6 signs your child is anxious (that most parents don't know)
Posted April 10
Updated April 11
Until a few years ago many believed that anxiety only plagued adults. Many never thought children could also suffer these symptoms.
If you think that your divorce, unemployment, war, or grandparents' illness are not affecting your children, you're mistaken. Children listen and pay attention to more things than you can imagine. They understand that something bad is happening around them. Children perceive that the adults they love are upset and stressed. They know that their world is constantly changing and when nobody stops to explain what is happening, children can generate symptoms of anxiety.
Why should we worry about anxiety in children?
Studies show that childhood anxiety (influenced by negative family environments like divorce, illness in the home, etc) helped create high levels of anxiety later in life. The following symptoms can often be hard to detect, but are essential to be noticed by parents to help prevent a childhood (and future) filled with anxiety:
1. Difficulty sleeping
Notice changes in your child's sleeping patterns, espeically if your child starts talking in their sleep or suddenly doesn't want to go to bed. Extreme tiredness and/or reocurring nightmares can also be a symptom of anxiety in your child.
2. Constant worry
If your child is constantly worried about things that may happen, or has constant fears about going to school, their friends, or their family, this can be a symptom of anxiety. Pay attention and don't brush it off when your child tells you they are afraid.
3. Pain in various parts of the body
Especially headaches and stomach aches without other physical symptoms. A general feeling of "pins and needles" should also be noted.
4. Inability to relax
Along with constant worry, children with anxiety find it difficult to relax. If your child seems anxious in situations where they should feel comfortable, talk to a specialist.
5. Clingy behavior
Children are often very attached to their family members, but as they grow older, usually become more independent. If your child is being excessively clingy, this could be a symptom of anxiety.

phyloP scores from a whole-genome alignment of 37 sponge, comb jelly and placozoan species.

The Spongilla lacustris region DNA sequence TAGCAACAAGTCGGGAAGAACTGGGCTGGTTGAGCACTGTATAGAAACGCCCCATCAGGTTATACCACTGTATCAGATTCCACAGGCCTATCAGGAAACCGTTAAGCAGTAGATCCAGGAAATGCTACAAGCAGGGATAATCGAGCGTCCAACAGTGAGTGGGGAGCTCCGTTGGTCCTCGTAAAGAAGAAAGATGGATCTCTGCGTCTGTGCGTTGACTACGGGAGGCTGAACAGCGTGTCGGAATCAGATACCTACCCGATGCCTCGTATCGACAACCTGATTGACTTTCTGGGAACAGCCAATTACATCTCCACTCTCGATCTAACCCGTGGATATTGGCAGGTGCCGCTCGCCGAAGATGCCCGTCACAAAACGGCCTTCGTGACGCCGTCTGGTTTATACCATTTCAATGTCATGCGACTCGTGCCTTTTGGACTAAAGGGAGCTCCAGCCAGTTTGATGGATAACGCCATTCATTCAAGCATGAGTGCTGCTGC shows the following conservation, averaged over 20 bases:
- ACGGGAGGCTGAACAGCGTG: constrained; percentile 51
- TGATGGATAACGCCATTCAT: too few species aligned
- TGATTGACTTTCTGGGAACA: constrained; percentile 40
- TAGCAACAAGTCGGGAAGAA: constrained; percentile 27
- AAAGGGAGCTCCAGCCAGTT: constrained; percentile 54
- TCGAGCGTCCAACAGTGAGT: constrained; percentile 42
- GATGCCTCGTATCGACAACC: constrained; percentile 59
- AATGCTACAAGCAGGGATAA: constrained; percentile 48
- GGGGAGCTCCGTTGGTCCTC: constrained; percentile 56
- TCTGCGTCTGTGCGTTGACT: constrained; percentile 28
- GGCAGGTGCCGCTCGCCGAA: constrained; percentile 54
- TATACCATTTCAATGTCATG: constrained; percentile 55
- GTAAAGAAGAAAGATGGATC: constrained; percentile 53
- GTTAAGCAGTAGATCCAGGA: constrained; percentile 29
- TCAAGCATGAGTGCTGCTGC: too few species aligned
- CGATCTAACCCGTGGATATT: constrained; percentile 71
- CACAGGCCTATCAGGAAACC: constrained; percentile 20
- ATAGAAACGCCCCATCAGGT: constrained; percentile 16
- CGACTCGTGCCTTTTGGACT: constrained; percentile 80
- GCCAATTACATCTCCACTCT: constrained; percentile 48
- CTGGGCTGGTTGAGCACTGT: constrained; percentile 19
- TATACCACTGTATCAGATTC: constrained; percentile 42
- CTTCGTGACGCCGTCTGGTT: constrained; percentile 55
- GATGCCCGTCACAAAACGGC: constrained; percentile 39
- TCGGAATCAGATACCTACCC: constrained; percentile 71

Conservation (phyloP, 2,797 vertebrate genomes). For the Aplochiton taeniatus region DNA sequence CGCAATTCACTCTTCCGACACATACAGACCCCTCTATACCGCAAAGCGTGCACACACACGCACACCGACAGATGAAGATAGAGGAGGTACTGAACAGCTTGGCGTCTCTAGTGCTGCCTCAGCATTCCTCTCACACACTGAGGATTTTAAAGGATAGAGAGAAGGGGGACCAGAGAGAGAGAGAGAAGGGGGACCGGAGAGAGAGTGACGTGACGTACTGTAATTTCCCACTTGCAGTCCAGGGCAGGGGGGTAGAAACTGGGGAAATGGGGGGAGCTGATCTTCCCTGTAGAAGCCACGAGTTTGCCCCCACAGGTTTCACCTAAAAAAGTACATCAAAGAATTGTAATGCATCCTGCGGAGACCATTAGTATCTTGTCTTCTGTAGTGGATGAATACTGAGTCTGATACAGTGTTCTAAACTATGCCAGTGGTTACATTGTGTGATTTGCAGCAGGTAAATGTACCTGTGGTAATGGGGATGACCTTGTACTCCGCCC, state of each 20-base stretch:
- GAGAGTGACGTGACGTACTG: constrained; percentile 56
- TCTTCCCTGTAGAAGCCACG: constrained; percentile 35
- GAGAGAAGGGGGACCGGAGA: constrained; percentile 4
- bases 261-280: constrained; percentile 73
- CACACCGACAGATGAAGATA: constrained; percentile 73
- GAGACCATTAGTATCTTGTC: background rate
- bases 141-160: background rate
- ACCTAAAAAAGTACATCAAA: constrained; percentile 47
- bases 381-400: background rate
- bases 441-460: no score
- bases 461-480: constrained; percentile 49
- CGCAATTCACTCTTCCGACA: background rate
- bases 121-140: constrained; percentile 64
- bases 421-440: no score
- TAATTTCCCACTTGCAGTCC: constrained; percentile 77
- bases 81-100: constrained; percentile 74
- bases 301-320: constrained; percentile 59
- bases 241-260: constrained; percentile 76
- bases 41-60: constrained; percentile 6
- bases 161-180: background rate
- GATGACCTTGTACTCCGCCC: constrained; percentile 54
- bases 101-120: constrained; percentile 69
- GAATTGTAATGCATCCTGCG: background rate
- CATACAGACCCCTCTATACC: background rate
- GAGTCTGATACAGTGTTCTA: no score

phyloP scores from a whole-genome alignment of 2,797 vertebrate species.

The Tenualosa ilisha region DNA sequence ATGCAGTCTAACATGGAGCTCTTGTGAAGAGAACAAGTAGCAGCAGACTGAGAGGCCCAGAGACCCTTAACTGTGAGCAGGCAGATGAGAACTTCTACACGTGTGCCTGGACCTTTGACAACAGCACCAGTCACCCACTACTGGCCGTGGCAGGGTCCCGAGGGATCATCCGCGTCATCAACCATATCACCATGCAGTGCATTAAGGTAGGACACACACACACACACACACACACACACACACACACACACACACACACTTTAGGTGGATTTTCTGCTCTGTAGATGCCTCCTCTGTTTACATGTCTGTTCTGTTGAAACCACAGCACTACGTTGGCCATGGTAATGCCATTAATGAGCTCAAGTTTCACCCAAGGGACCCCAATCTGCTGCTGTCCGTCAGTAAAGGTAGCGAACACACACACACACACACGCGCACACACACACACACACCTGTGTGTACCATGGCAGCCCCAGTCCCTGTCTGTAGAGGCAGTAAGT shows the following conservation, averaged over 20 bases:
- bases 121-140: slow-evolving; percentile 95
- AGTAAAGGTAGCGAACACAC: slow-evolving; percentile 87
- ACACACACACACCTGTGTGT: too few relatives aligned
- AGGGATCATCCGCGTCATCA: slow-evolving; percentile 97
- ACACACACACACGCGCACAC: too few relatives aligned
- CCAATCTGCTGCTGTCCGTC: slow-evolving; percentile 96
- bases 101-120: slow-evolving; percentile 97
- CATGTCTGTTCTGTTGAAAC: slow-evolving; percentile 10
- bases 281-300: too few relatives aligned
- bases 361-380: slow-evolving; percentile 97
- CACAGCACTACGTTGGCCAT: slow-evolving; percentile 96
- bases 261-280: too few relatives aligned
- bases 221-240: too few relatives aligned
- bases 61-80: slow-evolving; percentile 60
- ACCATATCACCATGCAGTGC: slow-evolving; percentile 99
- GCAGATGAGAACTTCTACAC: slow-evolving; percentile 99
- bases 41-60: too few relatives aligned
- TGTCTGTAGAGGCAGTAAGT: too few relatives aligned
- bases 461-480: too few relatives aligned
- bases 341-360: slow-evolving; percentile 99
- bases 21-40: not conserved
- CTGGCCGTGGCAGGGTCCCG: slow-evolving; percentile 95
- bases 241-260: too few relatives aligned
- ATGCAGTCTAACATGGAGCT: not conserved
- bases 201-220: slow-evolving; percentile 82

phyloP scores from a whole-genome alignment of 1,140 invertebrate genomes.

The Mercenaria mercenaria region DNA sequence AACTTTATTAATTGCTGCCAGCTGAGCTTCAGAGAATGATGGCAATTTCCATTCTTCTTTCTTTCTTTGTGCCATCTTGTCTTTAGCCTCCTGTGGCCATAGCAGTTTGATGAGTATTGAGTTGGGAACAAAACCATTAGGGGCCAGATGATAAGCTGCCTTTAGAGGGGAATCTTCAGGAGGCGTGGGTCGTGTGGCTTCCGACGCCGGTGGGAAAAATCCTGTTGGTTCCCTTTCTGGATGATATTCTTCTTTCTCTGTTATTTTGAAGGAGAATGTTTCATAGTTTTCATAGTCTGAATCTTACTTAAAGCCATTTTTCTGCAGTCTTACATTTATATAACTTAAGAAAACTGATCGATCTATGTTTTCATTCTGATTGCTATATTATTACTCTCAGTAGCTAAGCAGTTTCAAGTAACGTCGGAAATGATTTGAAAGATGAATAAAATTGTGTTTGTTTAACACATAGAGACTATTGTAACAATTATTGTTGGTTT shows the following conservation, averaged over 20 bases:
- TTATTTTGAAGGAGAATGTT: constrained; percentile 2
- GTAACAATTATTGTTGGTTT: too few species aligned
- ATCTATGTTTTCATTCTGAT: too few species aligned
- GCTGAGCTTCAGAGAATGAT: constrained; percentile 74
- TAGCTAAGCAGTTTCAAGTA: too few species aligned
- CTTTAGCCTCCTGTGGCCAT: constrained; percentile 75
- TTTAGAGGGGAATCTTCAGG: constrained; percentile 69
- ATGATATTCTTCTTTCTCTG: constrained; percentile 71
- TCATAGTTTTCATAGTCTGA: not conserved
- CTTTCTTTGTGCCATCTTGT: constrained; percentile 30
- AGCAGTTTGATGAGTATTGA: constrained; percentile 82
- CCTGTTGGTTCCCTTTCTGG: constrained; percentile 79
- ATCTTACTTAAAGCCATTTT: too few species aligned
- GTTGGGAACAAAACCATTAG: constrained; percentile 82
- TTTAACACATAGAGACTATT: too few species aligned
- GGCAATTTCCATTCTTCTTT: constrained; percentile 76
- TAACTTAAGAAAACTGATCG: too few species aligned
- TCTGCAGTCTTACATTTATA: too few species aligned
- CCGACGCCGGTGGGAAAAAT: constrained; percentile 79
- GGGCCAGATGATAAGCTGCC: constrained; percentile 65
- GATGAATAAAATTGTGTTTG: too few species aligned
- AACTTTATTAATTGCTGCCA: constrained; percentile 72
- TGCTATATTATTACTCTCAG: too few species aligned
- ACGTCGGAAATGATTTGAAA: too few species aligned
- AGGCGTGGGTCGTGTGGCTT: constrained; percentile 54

6. Mood swings
Pay attention to constantly changing emotions. An anxious child often ranges from extreme joy to uncontrollable sobbing or anger. While mood swings are common in young children, don't just pass them off as being "normal", especially if you notice other symptoms of anxiety.
What you can do:
1. Make the home a quiet place
Have a place where your child can feel calm and relaxed. Avoid screaming, loud music, excessive movement, lots of lights or people. Respect their privacy and help give your child a quiet home.
2. Be honest about things going on in the home
If you are going through a problem, explain it to your children in an age appropriate way rather than letting them live unawares. Remember, children can sense when you are stressed out and angry. Leaving those strong emotions unexplained can help encourage anxiety. Eliminate the need for excessive worry by working with your children to find a solution. Children should learn that problems are recognized, faced and conquered with effort and help from loved ones.
3. Talk to them and let them talk
Gaps in information that are filled with rumors only generate fear. Be honest and talk to your children, and let them talk to you in return. Talk about cheerful things and the latest news, so your child understands they can talk to you about anything.
4. Do not yell or punish him
Your child may be irrationally worried or not sleeping well because of some sort of problem they don't understand. Punishing them or yelling does not solve this issue. Approach your child with understanding and love instead.
5. Provide affection and attention
The bigger the problem, the more they need hugs from loving parents. Anxious children need more love, tender words and understanding to help calm their fears.
6. Food and exercise
Boredom can also be a source of stress and anxiety in very active children who can't relax and rest easily. Changing or improving their diet and increasing physical activity can help your child adapt to these intense emotional changes.
7. Talk to a specialist
Visiting a psychologist, a therapist, or even a spiritual guide can also be helpful if you notice symptoms of anxiety in your child. Use their expert advice to help your child navigate these symptoms.
Many pains in your child's future can be avoided if you pay attention to what is happening around them. Notice what your child tells you and what they are silent about to help them have a happy and healthy childhood.
Casada y madre de tres hijas, posee estudios en Literatura y Pedagogía. . Imparte Talleres de Escuela para Padres, formación femenina, fortalecimiento familiar. Actualmente sirve como voluntaria en servicios de Alfabetización.